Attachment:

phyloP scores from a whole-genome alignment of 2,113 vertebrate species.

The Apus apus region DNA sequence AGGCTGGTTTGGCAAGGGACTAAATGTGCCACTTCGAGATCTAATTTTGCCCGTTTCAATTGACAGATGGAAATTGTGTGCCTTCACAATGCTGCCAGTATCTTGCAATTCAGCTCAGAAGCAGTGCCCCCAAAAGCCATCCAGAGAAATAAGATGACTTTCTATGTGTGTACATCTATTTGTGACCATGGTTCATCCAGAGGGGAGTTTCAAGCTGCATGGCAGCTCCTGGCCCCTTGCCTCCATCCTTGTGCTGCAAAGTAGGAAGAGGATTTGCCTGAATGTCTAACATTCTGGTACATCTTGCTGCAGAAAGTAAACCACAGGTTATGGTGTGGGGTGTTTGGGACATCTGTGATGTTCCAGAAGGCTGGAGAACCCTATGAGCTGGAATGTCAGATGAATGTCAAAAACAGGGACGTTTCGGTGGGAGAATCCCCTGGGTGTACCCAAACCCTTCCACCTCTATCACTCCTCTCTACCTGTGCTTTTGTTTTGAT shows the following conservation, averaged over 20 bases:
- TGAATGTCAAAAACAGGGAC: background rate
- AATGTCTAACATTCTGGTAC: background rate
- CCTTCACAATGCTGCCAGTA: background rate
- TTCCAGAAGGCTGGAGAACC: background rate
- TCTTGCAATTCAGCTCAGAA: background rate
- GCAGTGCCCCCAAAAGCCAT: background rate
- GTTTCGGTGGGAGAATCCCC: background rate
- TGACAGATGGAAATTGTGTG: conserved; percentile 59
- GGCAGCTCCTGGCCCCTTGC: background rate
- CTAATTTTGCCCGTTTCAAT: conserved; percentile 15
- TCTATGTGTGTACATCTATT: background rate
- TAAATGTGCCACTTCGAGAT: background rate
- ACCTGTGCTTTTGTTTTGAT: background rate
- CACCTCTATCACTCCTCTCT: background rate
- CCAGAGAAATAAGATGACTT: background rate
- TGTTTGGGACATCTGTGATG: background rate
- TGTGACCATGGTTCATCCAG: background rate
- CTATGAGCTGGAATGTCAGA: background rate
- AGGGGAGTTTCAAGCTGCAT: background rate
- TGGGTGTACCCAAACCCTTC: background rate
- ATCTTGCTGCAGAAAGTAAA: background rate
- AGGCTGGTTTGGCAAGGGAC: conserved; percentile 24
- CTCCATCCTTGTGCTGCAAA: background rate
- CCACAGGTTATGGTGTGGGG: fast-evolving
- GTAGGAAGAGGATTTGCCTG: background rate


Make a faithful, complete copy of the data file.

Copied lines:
phyloP scores from a whole-genome alignment of 2,113 vertebrate species.

The Apus apus region DNA sequence AGGCTGGTTTGGCAAGGGACTAAATGTGCCACTTCGAGATCTAATTTTGCCCGTTTCAATTGACAGATGGAAATTGTGTGCCTTCACAATGCTGCCAGTATCTTGCAATTCAGCTCAGAAGCAGTGCCCCCAAAAGCCATCCAGAGAAATAAGATGACTTTCTATGTGTGTACATCTATTTGTGACCATGGTTCATCCAGAGGGGAGTTTCAAGCTGCATGGCAGCTCCTGGCCCCTTGCCTCCATCCTTGTGCTGCAAAGTAGGAAGAGGATTTGCCTGAATGTCTAACATTCTGGTACATCTTGCTGCAGAAAGTAAACCACAGGTTATGGTGTGGGGTGTTTGGGACATCTGTGATGTTCCAGAAGGCTGGAGAACCCTATGAGCTGGAATGTCAGATGAATGTCAAAAACAGGGACGTTTCGGTGGGAGAATCCCCTGGGTGTACCCAAACCCTTCCACCTCTATCACTCCTCTCTACCTGTGCTTTTGTTTTGAT shows the following conservation, averaged over 20 bases:
- TGAATGTCAAAAACAGGGAC: background rate
- AATGTCTAACATTCTGGTAC: background rate
- CCTTCACAATGCTGCCAGTA: background rate
- TTCCAGAAGGCTGGAGAACC: background rate
- TCTTGCAATTCAGCTCAGAA: background rate
- GCAGTGCCCCCAAAAGCCAT: background rate
- GTTTCGGTGGGAGAATCCCC: background rate
- TGACAGATGGAAATTGTGTG: conserved; percentile 59
- GGCAGCTCCTGGCCCCTTGC: background rate
- CTAATTTTGCCCGTTTCAAT: conserved; percentile 15
- TCTATGTGTGTACATCTATT: background rate
- TAAATGTGCCACTTCGAGAT: background rate
- ACCTGTGCTTTTGTTTTGAT: background rate
- CACCTCTATCACTCCTCTCT: background rate
- CCAGAGAAATAAGATGACTT: background rate
- TGTTTGGGACATCTGTGATG: background rate
- TGTGACCATGGTTCATCCAG: background rate
- CTATGAGCTGGAATGTCAGA: background rate
- AGGGGAGTTTCAAGCTGCAT: background rate
- TGGGTGTACCCAAACCCTTC: background rate
- ATCTTGCTGCAGAAAGTAAA: background rate
- AGGCTGGTTTGGCAAGGGAC: conserved; percentile 24
- CTCCATCCTTGTGCTGCAAA: background rate
- CCACAGGTTATGGTGTGGGG: fast-evolving
- GTAGGAAGAGGATTTGCCTG: background rate